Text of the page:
You can declare the global variables that are shared with the ULI handler with the keyword “volatile,” so that the compiler will generate code to load the variables from memory on each reference. However, the compiler never holds global values in registers over a function call, and you almost always have a function call (such as ULI_block_intr()) preceding a test of a shared global variable.

Using Multiple Devices

The ULI feature allows a program to open more than one interrupting device. You register a handler for each device. However, the program can only wait for a specific interrupt to occur; that is, the ULI_sleep() function specifies the handle of one particular ULI handler. This does not mean that the main program must sleep until that particular interrupt handler is entered, however. Any ULI handler can waken the main program, as discussed under “Interacting With the Handler”.

Setting Up

A program initializes for ULI in the following major steps:

  1. Open the device special file for the device.

  2. For a VME device, map the device addresses into process memory (see “Mapping a VME Device Into Process Address Space”.

  3. Lock the program address space in memory.

  4. Initialize any data structures used by the interrupt handler.

  5. Register the interrupt handler.

  6. Interact with the device and the interrupt handler.

Any time after the handler has been registered, an interrupt can occur, causing entry to the ULI handler.

Opening the Device Special File

Devices are represented by device special files (see “Device Special Files”). In order to gain access to a device, you open the device special file that represents it.

The file that represents the external interrupt lines on a Challenge or Onyx system is /dev/ei. It can be opened by more than one process at a time, under rules that are spelled out in the ei(7) reference page. The methods of opening /dev/ei, configuring pulse widths, and generating output pulses are covered in Chapter 6, “Control of External Interrupts,” and remain the same.

The files that represent VME control units are /dev/vme/vme*. The rules for opening one of these files and mapping a device into memory are covered under “VME Programmed I/O”, and remain the same. The difference is that, with ULI, you can map in a device that can cause interrupts.

The program should open the device and (for a VME device) verify that the device exists and is active before proceeding.

Locking the Program Address Space

The ULI handler must not reference a page of program text or data that is not present in memory. You prevent this by locking the pages of the program address space in memory. The simplest way to do this is to call the plock() system function:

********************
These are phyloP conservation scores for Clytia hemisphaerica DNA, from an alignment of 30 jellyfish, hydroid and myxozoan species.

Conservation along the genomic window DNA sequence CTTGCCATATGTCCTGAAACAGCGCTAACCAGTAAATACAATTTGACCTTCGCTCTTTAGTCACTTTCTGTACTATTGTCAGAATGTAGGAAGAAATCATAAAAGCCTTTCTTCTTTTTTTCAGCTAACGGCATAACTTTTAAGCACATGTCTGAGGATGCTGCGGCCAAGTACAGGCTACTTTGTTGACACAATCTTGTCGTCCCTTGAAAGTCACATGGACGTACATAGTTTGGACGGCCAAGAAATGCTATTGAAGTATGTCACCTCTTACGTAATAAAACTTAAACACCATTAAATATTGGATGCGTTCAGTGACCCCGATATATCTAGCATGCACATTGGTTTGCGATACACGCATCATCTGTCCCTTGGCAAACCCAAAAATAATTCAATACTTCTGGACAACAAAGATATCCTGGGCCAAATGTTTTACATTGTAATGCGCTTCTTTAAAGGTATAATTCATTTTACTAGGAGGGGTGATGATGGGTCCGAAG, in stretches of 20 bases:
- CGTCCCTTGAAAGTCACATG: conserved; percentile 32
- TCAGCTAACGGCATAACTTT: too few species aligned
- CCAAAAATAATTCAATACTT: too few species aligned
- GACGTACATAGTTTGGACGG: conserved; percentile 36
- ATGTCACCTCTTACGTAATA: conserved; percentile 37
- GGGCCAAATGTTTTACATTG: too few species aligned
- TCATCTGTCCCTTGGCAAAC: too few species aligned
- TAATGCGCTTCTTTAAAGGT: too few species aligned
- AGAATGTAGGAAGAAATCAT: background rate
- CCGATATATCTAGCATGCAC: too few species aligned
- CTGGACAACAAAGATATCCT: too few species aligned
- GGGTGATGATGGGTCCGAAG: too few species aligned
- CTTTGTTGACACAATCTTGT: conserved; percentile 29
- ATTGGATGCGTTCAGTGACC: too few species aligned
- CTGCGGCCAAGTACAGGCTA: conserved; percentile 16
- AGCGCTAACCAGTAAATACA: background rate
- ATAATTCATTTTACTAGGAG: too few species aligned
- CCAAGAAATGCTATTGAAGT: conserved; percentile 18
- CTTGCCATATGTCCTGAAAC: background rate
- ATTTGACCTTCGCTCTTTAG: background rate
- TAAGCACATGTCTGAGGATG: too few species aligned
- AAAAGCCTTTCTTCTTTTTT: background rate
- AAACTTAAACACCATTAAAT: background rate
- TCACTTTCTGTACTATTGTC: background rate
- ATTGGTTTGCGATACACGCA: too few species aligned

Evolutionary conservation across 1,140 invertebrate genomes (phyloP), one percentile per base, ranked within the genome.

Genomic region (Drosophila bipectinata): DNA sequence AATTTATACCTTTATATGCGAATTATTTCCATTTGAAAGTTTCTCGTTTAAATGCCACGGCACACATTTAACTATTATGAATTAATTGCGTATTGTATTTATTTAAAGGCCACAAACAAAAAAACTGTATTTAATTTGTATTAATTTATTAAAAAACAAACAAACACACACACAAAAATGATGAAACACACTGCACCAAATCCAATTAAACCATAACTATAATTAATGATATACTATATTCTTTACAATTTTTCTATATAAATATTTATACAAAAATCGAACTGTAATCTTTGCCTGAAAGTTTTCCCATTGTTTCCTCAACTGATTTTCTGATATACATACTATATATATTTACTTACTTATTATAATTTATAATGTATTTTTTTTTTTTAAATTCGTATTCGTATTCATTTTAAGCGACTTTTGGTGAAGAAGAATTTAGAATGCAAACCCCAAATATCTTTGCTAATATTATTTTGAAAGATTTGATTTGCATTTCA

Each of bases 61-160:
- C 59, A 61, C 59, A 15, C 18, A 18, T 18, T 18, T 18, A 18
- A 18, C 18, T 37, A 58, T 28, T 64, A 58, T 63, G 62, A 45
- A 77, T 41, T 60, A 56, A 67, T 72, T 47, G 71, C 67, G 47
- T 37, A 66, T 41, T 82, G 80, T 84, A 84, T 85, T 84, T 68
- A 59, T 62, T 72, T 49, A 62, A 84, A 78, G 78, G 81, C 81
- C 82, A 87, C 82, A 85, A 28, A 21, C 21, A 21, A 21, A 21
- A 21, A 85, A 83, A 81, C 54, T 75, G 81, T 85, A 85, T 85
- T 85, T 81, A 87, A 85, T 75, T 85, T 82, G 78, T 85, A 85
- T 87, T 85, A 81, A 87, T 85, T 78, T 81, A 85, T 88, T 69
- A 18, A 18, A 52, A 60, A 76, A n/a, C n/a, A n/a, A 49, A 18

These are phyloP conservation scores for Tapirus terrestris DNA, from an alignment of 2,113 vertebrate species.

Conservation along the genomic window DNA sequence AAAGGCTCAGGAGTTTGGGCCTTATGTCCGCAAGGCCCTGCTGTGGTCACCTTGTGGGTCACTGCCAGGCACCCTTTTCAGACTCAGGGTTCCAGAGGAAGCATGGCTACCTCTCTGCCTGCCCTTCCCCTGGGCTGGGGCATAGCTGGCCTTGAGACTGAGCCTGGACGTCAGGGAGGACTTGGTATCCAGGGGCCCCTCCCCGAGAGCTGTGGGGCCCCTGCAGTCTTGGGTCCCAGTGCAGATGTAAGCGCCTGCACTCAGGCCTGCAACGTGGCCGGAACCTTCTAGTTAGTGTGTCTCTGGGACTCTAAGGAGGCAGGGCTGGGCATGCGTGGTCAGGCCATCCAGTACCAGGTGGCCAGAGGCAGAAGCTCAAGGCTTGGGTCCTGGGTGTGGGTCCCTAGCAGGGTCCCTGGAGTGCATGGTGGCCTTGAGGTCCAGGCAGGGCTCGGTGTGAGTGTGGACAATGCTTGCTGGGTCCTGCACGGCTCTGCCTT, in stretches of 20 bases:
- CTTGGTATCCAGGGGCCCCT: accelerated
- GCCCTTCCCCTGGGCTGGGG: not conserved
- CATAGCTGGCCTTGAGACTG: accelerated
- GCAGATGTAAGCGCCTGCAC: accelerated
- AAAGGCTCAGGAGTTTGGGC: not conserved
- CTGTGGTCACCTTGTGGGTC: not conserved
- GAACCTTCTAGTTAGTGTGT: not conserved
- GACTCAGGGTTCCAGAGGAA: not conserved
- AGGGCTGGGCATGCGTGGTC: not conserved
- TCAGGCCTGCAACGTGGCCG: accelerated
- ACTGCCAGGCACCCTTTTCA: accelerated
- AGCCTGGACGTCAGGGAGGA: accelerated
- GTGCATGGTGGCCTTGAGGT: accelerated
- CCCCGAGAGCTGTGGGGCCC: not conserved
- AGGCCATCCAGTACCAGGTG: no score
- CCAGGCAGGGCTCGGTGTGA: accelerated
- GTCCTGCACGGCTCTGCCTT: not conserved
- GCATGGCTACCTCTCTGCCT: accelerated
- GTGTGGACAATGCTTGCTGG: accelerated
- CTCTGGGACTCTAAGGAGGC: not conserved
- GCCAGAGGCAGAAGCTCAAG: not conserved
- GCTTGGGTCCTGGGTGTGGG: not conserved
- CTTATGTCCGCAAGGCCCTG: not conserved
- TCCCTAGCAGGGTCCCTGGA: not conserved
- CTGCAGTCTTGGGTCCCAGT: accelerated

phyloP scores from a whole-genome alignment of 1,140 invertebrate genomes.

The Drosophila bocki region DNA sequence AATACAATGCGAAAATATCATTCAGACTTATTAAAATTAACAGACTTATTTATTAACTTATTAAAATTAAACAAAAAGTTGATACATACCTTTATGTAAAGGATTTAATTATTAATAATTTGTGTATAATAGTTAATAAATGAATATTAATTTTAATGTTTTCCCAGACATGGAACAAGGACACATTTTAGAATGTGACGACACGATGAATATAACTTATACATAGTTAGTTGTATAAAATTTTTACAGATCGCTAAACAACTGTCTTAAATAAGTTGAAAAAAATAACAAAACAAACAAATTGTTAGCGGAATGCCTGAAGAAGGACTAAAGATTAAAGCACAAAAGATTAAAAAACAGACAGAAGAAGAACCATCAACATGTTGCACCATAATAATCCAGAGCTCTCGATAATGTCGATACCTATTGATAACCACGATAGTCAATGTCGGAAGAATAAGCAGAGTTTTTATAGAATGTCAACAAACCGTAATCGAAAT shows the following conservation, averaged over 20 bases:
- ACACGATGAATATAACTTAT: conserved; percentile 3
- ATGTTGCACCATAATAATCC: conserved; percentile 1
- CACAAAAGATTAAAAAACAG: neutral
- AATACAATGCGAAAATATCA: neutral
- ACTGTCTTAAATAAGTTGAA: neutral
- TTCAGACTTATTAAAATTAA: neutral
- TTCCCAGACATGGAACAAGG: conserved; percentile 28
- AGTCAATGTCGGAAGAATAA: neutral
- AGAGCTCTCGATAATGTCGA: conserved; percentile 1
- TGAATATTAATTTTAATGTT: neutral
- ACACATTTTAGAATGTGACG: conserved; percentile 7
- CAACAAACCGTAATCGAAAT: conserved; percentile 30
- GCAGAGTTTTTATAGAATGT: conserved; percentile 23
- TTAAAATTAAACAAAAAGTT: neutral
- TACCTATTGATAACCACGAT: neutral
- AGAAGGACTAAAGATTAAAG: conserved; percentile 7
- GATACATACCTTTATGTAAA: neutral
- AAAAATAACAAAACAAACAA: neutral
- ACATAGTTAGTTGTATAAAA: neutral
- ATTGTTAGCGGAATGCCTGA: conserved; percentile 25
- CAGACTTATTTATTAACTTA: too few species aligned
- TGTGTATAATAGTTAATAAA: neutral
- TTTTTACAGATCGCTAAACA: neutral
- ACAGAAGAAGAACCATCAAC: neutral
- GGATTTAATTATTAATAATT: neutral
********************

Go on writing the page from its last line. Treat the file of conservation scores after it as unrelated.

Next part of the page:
if (plock(PROCLOCK))
   { perror("plock"); exit();}

The plock() function has two possible difficulties. One is that the calling process must have superuser privilege (see the plock(2) reference page). This may not pose a problem if the program needs superuser privilege in any case, for example in order to open a device special file. The second is that it locks all text and data pages. In a very large program this may be so much memory that system performance is harmed.

The mpin() function can be used by unprivileged programs to lock a limited number of pages. The limit is set by the tunable system parameter maxlkmem. (Check its value—typically 2000—in /var/sysgen/mtune/kernel. See the systune(1) reference page for instructions on changing a tunable parameter.)

In order to use mpin(), you must specify the exact address ranges to be locked. Provided that the ULI handler refers only to global data and its own code, it is relatively simple to derive address ranges that encompass the needed pages. If the ULI handler calls any library functions, the library DSO needs to be locked as well. The smaller the scope of the ULI handler, the easier it is to use mpin().

Registering the Interrupt Handler

When the program is ready to start operations, it registers its ULI handler. The ULI handler is a function that matches the prototype

void function_name(void *arg);

The registration function takes arguments with the following purposes:

  • the file descriptor of the device special file

  • four arguments related to the ULI handler:

    • the address of the handler function

    • an argument value to be passed to the handler on each interrupt—typically a pointer to a work area that is unique to the interrupting device, supposing the program is using more than one device

    • the size, and an optional address, of memory to be used as stack space when calling the handler

  • a count of semaphores to be allocated for use with this interrupt

You can ask the ULI support to allocate a stack space by passing a null pointer for the stack argument. When the ULI handler is as simple a function as it normally is, the default stack size of 1024 bytes is ample.

The semaphores are allocated and maintained by the ULI support. They are used to coordinate between the program process and the interrupt handler, as discussed under “Interacting With the Handler”. You should specify one semaphore for each independent process that can wait for interrupts from this handler. Normally one semaphore is sufficient.